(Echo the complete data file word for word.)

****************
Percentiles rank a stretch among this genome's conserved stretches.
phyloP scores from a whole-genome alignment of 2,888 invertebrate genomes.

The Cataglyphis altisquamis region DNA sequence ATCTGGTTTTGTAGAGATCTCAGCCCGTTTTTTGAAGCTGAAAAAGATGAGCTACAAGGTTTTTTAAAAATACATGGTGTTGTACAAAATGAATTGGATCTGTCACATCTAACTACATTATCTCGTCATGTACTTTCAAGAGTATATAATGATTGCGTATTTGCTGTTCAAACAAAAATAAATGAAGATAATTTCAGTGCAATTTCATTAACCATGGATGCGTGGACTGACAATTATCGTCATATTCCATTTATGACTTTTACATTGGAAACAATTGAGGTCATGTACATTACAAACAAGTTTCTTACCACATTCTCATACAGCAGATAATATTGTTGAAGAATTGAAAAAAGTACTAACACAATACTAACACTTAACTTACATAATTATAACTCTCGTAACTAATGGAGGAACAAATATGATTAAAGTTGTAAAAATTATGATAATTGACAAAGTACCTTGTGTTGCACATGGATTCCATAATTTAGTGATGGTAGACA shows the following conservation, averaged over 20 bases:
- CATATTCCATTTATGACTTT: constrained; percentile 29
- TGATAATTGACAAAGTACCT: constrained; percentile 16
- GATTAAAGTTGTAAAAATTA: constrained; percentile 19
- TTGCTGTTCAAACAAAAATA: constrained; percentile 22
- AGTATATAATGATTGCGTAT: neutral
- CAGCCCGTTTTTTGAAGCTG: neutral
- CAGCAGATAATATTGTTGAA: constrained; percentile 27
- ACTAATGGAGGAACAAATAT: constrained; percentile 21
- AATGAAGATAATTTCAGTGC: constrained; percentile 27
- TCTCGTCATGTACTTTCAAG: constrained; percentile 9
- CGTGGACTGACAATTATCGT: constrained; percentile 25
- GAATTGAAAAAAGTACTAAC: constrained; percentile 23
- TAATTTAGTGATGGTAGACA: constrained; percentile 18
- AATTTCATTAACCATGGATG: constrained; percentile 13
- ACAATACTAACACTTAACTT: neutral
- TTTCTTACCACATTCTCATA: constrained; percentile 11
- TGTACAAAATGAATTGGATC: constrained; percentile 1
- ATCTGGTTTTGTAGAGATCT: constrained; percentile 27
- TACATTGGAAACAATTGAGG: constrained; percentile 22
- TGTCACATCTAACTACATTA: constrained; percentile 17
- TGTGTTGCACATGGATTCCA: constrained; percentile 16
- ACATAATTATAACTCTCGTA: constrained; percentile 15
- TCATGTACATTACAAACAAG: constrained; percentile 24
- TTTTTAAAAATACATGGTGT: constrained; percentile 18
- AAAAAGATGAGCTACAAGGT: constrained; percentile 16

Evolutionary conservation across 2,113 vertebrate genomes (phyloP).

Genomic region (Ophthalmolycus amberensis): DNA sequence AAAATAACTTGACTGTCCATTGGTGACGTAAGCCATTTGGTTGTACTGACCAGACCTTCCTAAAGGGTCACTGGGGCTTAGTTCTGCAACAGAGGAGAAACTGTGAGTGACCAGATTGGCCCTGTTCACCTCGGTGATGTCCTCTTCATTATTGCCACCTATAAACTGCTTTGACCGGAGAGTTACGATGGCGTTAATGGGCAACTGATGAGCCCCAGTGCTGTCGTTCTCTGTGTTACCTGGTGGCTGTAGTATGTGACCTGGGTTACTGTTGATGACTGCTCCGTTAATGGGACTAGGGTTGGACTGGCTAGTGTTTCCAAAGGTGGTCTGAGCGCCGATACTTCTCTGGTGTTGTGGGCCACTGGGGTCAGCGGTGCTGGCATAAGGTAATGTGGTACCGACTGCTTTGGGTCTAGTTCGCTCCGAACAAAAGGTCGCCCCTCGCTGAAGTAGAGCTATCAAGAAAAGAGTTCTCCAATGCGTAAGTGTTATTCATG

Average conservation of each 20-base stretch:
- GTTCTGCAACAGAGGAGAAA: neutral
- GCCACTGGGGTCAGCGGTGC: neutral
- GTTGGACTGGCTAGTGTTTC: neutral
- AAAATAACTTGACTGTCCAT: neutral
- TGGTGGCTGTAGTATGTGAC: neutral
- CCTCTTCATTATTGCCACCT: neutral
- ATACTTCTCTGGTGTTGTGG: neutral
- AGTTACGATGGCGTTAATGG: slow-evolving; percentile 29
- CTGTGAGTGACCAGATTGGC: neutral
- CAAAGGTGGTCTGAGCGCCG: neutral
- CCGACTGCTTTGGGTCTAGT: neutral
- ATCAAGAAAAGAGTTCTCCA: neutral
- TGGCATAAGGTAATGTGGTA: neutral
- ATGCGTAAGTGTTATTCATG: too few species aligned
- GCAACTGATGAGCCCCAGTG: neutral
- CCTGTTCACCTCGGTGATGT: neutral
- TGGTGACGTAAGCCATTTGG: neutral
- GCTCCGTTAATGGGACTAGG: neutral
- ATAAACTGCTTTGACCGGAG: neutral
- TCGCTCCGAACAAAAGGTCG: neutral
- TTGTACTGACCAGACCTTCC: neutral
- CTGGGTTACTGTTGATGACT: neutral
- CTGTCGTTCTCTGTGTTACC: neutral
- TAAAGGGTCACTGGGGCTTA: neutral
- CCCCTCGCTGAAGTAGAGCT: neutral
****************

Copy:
Percentiles rank a stretch among this genome's conserved stretches.
phyloP scores from a whole-genome alignment of 2,888 invertebrate genomes.

The Cataglyphis altisquamis region DNA sequence ATCTGGTTTTGTAGAGATCTCAGCCCGTTTTTTGAAGCTGAAAAAGATGAGCTACAAGGTTTTTTAAAAATACATGGTGTTGTACAAAATGAATTGGATCTGTCACATCTAACTACATTATCTCGTCATGTACTTTCAAGAGTATATAATGATTGCGTATTTGCTGTTCAAACAAAAATAAATGAAGATAATTTCAGTGCAATTTCATTAACCATGGATGCGTGGACTGACAATTATCGTCATATTCCATTTATGACTTTTACATTGGAAACAATTGAGGTCATGTACATTACAAACAAGTTTCTTACCACATTCTCATACAGCAGATAATATTGTTGAAGAATTGAAAAAAGTACTAACACAATACTAACACTTAACTTACATAATTATAACTCTCGTAACTAATGGAGGAACAAATATGATTAAAGTTGTAAAAATTATGATAATTGACAAAGTACCTTGTGTTGCACATGGATTCCATAATTTAGTGATGGTAGACA shows the following conservation, averaged over 20 bases:
- CATATTCCATTTATGACTTT: constrained; percentile 29
- TGATAATTGACAAAGTACCT: constrained; percentile 16
- GATTAAAGTTGTAAAAATTA: constrained; percentile 19
- TTGCTGTTCAAACAAAAATA: constrained; percentile 22
- AGTATATAATGATTGCGTAT: neutral
- CAGCCCGTTTTTTGAAGCTG: neutral
- CAGCAGATAATATTGTTGAA: constrained; percentile 27
- ACTAATGGAGGAACAAATAT: constrained; percentile 21
- AATGAAGATAATTTCAGTGC: constrained; percentile 27
- TCTCGTCATGTACTTTCAAG: constrained; percentile 9
- CGTGGACTGACAATTATCGT: constrained; percentile 25
- GAATTGAAAAAAGTACTAAC: constrained; percentile 23
- TAATTTAGTGATGGTAGACA: constrained; percentile 18
- AATTTCATTAACCATGGATG: constrained; percentile 13
- ACAATACTAACACTTAACTT: neutral
- TTTCTTACCACATTCTCATA: constrained; percentile 11
- TGTACAAAATGAATTGGATC: constrained; percentile 1
- ATCTGGTTTTGTAGAGATCT: constrained; percentile 27
- TACATTGGAAACAATTGAGG: constrained; percentile 22
- TGTCACATCTAACTACATTA: constrained; percentile 17
- TGTGTTGCACATGGATTCCA: constrained; percentile 16
- ACATAATTATAACTCTCGTA: constrained; percentile 15
- TCATGTACATTACAAACAAG: constrained; percentile 24
- TTTTTAAAAATACATGGTGT: constrained; percentile 18
- AAAAAGATGAGCTACAAGGT: constrained; percentile 16

Evolutionary conservation across 2,113 vertebrate genomes (phyloP).

Genomic region (Ophthalmolycus amberensis): DNA sequence AAAATAACTTGACTGTCCATTGGTGACGTAAGCCATTTGGTTGTACTGACCAGACCTTCCTAAAGGGTCACTGGGGCTTAGTTCTGCAACAGAGGAGAAACTGTGAGTGACCAGATTGGCCCTGTTCACCTCGGTGATGTCCTCTTCATTATTGCCACCTATAAACTGCTTTGACCGGAGAGTTACGATGGCGTTAATGGGCAACTGATGAGCCCCAGTGCTGTCGTTCTCTGTGTTACCTGGTGGCTGTAGTATGTGACCTGGGTTACTGTTGATGACTGCTCCGTTAATGGGACTAGGGTTGGACTGGCTAGTGTTTCCAAAGGTGGTCTGAGCGCCGATACTTCTCTGGTGTTGTGGGCCACTGGGGTCAGCGGTGCTGGCATAAGGTAATGTGGTACCGACTGCTTTGGGTCTAGTTCGCTCCGAACAAAAGGTCGCCCCTCGCTGAAGTAGAGCTATCAAGAAAAGAGTTCTCCAATGCGTAAGTGTTATTCATG

Average conservation of each 20-base stretch:
- GTTCTGCAACAGAGGAGAAA: neutral
- GCCACTGGGGTCAGCGGTGC: neutral
- GTTGGACTGGCTAGTGTTTC: neutral
- AAAATAACTTGACTGTCCAT: neutral
- TGGTGGCTGTAGTATGTGAC: neutral
- CCTCTTCATTATTGCCACCT: neutral
- ATACTTCTCTGGTGTTGTGG: neutral
- AGTTACGATGGCGTTAATGG: slow-evolving; percentile 29
- CTGTGAGTGACCAGATTGGC: neutral
- CAAAGGTGGTCTGAGCGCCG: neutral
- CCGACTGCTTTGGGTCTAGT: neutral
- ATCAAGAAAAGAGTTCTCCA: neutral
- TGGCATAAGGTAATGTGGTA: neutral
- ATGCGTAAGTGTTATTCATG: too few species aligned
- GCAACTGATGAGCCCCAGTG: neutral
- CCTGTTCACCTCGGTGATGT: neutral
- TGGTGACGTAAGCCATTTGG: neutral
- GCTCCGTTAATGGGACTAGG: neutral
- ATAAACTGCTTTGACCGGAG: neutral
- TCGCTCCGAACAAAAGGTCG: neutral
- TTGTACTGACCAGACCTTCC: neutral
- CTGGGTTACTGTTGATGACT: neutral
- CTGTCGTTCTCTGTGTTACC: neutral
- TAAAGGGTCACTGGGGCTTA: neutral
- CCCCTCGCTGAAGTAGAGCT: neutral